Summer 2014, I took a remote-working internship for a Trenton-based non-profit. I rented a room from one of the grad students I had TA’ing for one of my favorite classes and we converted her office into my bedroom for the summer. I lived just outside of Princeton in Lawrenceville but moving in and out was, again, a pain. If I remember correctly, I rented it for the whole summer so at least I didn’t have to do the interim thing at my own home at all.
I moved back into a dorm for the last time in fall 2014. I lived there through graduating in June, when I moved out of Princeton for the final time. (As an aside, Princeton has a culture of students living on campus all four years of undergraduate studies. I think it is over 90% of students who do this, but that number might have changed in the last 4 years. I know this is different at different schools, but I only knew five people throughout college who lived in off-campus housing who weren’t officers in Eating Clubs).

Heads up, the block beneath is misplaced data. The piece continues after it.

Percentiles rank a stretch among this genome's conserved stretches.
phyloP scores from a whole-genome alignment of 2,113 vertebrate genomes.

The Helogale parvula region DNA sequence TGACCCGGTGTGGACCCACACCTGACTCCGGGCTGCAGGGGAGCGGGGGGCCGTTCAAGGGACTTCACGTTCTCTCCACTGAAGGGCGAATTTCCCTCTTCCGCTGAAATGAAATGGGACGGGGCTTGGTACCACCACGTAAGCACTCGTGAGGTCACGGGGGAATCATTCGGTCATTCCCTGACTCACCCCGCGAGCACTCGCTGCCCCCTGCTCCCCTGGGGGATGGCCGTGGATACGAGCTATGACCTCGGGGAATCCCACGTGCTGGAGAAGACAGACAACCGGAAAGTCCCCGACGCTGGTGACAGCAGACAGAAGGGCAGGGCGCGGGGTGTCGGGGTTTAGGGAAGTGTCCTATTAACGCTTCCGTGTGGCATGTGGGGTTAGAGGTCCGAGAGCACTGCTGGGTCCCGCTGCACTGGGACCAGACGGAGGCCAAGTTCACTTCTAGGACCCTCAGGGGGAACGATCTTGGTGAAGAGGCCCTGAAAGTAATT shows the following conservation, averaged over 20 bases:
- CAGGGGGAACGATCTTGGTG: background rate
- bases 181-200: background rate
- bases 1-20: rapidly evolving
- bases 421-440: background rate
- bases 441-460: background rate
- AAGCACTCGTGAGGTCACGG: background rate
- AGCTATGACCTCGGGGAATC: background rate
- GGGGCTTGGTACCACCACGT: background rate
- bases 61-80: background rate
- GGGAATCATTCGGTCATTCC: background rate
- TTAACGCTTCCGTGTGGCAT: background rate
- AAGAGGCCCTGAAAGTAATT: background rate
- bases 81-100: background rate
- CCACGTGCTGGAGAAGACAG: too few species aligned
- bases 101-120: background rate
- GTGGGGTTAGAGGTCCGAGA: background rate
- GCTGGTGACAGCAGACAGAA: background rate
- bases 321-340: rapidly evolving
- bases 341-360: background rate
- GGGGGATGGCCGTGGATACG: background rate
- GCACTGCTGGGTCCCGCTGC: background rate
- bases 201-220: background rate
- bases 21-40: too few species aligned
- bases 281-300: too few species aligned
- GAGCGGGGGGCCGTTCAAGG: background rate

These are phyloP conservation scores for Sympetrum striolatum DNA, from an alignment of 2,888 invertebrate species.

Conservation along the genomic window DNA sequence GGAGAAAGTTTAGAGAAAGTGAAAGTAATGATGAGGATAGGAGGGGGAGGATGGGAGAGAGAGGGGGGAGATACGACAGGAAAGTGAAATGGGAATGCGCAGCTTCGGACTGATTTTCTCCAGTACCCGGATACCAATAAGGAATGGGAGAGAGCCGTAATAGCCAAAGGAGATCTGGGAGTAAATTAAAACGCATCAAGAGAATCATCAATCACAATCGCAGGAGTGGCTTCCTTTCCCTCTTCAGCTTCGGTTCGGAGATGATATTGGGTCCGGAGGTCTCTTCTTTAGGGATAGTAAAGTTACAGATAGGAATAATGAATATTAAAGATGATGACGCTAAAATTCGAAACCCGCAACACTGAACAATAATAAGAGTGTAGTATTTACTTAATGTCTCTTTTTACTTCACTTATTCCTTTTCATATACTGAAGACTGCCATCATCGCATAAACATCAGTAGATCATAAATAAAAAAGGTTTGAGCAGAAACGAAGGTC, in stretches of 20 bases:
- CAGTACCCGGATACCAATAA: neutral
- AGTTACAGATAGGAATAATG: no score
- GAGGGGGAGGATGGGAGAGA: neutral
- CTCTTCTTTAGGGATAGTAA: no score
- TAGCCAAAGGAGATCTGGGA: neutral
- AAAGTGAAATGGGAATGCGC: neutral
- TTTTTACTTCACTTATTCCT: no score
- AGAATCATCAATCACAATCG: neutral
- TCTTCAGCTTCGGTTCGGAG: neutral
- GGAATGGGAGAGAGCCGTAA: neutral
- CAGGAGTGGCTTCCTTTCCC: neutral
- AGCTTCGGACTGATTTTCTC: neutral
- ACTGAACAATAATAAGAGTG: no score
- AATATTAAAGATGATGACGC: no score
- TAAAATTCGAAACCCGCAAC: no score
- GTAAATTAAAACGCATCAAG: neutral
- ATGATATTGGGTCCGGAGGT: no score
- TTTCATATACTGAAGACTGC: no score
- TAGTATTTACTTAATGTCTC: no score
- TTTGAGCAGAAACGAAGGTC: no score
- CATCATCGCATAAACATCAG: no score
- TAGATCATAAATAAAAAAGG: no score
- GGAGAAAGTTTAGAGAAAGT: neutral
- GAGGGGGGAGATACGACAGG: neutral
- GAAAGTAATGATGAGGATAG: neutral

That summer, I moved all my stuff in my dad’s living room because there was no where else to put it until I moved to Baltimore, MD in August 2015. I spent that summer traveling and exploring, spending a lot of time visiting C at Fort Benning and visiting my cousins in Hawaii. I also had my Venture for America Training Camp that summer which kept me at Brown University (living in dorms again) for five weeks.